At AWS re:Invent 2017, Amazon launched AWS Deep Lens, a smart camera powered by Intel Graphics Engine and AWS services such as GreenGrass, SageMaker, IoT Core, and Lambda. As an AI enthusiast, I was fascinated by the design and architecture of DeepLens. As soon as I got back home from Vegas, I dissected the architecture and published an in-depth analysis at The New Stack.
Three years later, at re:Invent 2020, Amazon announced AWS Panorama, an industry-grade, enterprise-ready version of AWS DeepLens. It is built to enable customers to accelerate the deployment of computer vision-based applications. AWS Panorama can turn any existing Open Network Video Interface Forum (ONVIF) compatible IP camera into an intelligent, smart camera.
AWS Panorama has its roots in DeepLens, which was designed as a prototype to demonstrate how AI models trained in the cloud can be deployed at the edge. Amazon has worked closely with customers, original device manufacturers (ODM), silicon manufacturers designing AI accelerators, and systems integrators to deliver an end-to-end solution.
AWS Panorama has two components — a plug-n-play appliance and an SDK to build and deploy applications. Let’s take a closer look at this platform.
AWS Panorama Appliance
The AWS Panorama Appliance is a ruggedized hardware device that acts as the hub for multiple IP cameras. It turns any camera that supports the ONVIF standard into a smart camera. Since AWS Panorama Appliance is an IP62 rated device, which is dustproof and water-resistant, it can be deployed in harsh environments.
The AWS Panorama Appliance comes with an HDMI port for connecting to a video monitor to see inference output and two Gigabit Ethernet ports. The device is about a half-rack unit wide, which means two units can be accommodated in a single server rack.
Though the appliance is slated to be released next year, the AWS Panorama Appliance Developer Kit will help customers get started with the platform. The hardware specifications of the developer kit closely resemble the final version of the appliance.
Since computer vision at edge needs hardware acceleration, AWS Panorama Appliance is built on NVIDIA Jetson Xavier system-on-module (SOM). With 512-core Volta GPU with Tensor Cores, 8-core ARM CPU, 32GB RAM, Jetson Xavier is the most powerful edge hardware platform available in the market. Models trained in Tensorflow, PyTorch, and MXNet are converted into NVIDIA’s TensorRT format, optimized for inference. Amazon made the best decision of building its computer vision appliance based on NVIDIA Jetson Xavier. It delivers the power and performance needed to process multiple video streams concurrently while delivering fast inference.
The final version of the appliance may also support the Ambarella CV 2x product line for AI acceleration. These SOMs are designed for accurate 3D environmental modeling and real-time neural network performance. The CV2x family of chips is used in advanced robotics and industrial applications, including autonomous robots.CVFlow is the software layer that optimizes neural networks for inference deployed on CV 2x chips.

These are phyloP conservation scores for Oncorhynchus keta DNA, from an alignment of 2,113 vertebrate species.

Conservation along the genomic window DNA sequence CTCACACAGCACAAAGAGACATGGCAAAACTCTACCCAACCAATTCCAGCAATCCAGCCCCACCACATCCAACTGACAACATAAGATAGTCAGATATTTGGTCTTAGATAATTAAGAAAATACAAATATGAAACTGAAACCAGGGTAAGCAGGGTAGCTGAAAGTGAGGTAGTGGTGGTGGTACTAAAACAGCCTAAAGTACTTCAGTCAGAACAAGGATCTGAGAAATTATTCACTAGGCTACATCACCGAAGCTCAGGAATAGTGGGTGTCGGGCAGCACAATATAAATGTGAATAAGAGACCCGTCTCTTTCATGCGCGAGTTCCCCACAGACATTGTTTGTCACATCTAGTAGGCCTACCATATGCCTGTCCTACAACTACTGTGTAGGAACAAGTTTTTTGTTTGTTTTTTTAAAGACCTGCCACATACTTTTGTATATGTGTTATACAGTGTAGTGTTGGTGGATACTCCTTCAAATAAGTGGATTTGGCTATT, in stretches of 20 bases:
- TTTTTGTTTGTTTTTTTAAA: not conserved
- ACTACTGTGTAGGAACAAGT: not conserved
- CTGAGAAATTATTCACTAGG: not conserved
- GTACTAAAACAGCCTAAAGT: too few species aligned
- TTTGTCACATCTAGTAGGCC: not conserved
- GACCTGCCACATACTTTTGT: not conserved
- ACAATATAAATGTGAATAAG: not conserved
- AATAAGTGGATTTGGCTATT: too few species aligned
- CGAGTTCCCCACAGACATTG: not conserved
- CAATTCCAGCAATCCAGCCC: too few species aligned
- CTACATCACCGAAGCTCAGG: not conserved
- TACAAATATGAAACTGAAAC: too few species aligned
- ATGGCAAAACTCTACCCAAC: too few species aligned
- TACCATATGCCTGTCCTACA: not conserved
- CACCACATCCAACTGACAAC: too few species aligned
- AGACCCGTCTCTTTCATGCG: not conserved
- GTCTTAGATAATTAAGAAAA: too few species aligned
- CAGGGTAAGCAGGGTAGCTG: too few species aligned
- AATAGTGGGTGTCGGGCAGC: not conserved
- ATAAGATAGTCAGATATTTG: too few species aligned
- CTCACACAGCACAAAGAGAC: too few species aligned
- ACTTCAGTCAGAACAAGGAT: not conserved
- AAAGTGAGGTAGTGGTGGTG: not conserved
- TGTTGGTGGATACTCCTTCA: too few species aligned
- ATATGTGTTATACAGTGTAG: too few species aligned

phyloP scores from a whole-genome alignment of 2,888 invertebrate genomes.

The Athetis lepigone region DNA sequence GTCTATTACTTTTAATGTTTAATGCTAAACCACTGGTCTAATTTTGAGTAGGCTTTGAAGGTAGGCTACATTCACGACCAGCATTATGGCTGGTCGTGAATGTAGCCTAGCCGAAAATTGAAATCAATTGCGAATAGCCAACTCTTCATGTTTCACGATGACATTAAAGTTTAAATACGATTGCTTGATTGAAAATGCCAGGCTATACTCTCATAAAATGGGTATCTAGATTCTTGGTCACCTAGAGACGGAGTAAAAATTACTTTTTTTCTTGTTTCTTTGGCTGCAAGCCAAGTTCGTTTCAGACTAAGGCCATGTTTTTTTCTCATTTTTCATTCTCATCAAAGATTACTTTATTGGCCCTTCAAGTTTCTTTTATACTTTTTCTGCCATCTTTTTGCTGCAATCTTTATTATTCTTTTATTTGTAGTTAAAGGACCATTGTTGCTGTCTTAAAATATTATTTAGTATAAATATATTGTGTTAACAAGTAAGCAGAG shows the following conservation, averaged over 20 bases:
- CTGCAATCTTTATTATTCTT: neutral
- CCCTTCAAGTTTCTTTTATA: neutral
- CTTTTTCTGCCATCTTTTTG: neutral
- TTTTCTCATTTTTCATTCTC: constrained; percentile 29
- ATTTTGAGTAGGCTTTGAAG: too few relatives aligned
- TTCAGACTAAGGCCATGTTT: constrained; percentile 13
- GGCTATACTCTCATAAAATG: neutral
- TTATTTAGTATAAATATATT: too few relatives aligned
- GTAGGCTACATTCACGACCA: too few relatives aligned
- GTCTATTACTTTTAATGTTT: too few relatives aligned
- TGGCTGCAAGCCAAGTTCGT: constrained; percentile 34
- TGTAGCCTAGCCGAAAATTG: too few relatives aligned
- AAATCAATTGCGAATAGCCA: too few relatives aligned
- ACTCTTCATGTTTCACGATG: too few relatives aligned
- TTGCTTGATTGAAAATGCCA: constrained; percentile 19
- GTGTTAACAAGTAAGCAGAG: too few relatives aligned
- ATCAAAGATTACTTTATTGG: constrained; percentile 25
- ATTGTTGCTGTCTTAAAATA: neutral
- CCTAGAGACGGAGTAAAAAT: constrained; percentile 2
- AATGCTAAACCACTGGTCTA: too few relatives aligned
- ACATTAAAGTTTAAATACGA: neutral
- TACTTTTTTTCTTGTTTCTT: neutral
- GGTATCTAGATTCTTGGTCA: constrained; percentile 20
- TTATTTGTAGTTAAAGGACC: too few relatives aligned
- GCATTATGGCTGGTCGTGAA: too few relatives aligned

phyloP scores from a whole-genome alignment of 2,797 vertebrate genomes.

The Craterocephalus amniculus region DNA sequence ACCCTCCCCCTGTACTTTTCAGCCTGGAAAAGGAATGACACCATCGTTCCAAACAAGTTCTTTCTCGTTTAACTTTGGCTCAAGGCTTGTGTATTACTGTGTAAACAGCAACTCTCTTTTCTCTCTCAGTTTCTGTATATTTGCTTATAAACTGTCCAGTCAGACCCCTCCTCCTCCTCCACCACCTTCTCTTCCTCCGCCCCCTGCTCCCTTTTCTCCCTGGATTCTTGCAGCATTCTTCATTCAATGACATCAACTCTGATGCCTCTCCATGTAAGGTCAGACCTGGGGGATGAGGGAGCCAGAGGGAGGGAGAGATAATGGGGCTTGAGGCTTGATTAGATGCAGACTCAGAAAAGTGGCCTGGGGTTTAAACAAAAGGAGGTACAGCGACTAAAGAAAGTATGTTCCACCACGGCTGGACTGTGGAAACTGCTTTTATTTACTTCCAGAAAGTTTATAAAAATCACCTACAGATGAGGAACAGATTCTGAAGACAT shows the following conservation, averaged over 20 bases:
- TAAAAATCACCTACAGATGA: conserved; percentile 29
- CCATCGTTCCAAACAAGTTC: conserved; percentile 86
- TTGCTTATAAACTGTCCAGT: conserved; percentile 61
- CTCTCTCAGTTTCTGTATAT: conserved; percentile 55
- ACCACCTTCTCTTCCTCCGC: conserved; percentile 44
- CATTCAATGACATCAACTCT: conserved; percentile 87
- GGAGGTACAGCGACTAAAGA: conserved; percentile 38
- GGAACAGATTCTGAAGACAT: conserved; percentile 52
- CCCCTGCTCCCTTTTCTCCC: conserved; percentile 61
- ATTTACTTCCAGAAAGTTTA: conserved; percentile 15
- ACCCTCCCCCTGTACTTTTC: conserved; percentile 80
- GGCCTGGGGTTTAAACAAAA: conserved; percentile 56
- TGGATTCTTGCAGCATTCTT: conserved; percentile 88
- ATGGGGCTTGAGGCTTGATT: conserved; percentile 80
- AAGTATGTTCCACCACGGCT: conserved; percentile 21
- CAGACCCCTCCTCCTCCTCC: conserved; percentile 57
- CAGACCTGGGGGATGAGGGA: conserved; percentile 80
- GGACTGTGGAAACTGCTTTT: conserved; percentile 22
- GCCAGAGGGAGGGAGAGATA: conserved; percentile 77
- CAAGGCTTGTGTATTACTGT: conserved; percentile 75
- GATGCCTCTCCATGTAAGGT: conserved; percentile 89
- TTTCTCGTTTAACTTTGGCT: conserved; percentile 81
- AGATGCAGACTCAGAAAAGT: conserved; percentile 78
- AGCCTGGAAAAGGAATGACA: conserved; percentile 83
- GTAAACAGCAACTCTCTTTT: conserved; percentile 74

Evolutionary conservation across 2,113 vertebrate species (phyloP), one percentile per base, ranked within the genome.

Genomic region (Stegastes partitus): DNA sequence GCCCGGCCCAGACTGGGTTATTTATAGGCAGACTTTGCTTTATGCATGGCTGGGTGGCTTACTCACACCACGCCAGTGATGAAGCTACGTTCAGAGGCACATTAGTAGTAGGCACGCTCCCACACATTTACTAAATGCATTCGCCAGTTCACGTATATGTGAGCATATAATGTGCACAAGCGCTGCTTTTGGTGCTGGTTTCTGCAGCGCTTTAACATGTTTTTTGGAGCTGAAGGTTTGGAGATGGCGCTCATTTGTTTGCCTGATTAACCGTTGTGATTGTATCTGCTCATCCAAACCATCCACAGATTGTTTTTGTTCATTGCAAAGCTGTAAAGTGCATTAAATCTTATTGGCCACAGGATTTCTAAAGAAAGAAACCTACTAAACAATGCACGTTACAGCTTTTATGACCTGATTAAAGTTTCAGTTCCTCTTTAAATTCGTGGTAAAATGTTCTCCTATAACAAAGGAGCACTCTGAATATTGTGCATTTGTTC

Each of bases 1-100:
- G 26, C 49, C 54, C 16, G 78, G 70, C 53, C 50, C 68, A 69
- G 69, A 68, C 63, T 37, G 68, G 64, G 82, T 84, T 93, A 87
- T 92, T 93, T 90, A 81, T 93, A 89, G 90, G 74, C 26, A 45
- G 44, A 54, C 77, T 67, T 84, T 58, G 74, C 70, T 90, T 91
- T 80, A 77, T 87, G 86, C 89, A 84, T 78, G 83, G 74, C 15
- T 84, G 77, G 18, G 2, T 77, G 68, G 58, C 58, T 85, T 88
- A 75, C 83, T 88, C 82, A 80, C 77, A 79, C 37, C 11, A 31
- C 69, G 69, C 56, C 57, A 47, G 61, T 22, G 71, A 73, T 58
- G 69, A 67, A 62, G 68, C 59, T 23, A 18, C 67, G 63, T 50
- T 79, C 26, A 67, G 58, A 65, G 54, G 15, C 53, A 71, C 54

To get started, you need to connect The AWS Panorama Appliance to the Internet and configure it through the AWS Console. A wizard walks through the steps and finally generates a tarball with the certificates and registration metadata. As soon as a USB drive populated with the tarball is plugged in, the appliance will automatically finish the registration process. Behind the scenes, a local GreenGrass instance talks to the IoT Core to register the appliance as an IoT device. An IAM role is assigned to the device that gives sufficient permissions to access Lambda functions and other AWS services such as CloudWatch and CloudTrail.
Amazon is including multiple pre-trained ML models for PPE detection, estimating the retail queue length, and crowd counting. Additional models trained or registered with SageMaker can be easily pushed to the appliance.
For building applications and integrating them with ML models, developers need AWS Panorama SDK.
AWS Panorama SDK
The AWS Panorama SDK is the platform’s software component to develop, test, and deploy applications on the appliance. It supports both NVIDIA Jetson Xavier and Ambarella CV 2 SOM.
Amazon is making the SDK available only to the closed community of device manufacturers and hardware partners. It is not open to the broader AWS developer community.
Through the SDK, developers can push applications to a fleet of Panorama Appliances deployed at the edge. A trained model is stored in an S3 bucket, which is integrated with a Lambda function. Through the AWS Console, developers can package the combination of the model and Lambda function deployed and run at the edge.
Amazon has published samples and machine learning models for AWS Panorama on GitHub that come with Jupyter Notebook and Lambda functions.
Summary and Key Takeaways
AWS ML, IoT, and edge platforms have matured since the announcement of DeepLens in 2017. AWS Panorama platform is based on the tight integration of these services and emerging use cases of computer vision such as social distancing and mandatory mask usage.
AWS Panorama is also one of the first industrial-grade computer vision platforms to come from a public cloud provider. It is an excellent choice for customers from the manufacturing, retail, healthcare, and logistics verticals looking for a plug-and-play computer vision platform.
Personally, I am a bit disappointed that AWS is not opening up the SDK to developers. There is no compatibility between DeepLens and AWS Panorama. AWS should have shipped a new SDK that upgrades DeepLens to bring it at par with Panorama Appliance. It could be restricted to just one USB camera with no support for ONVIF.
Amazon Web Services is a sponsor of The New Stack.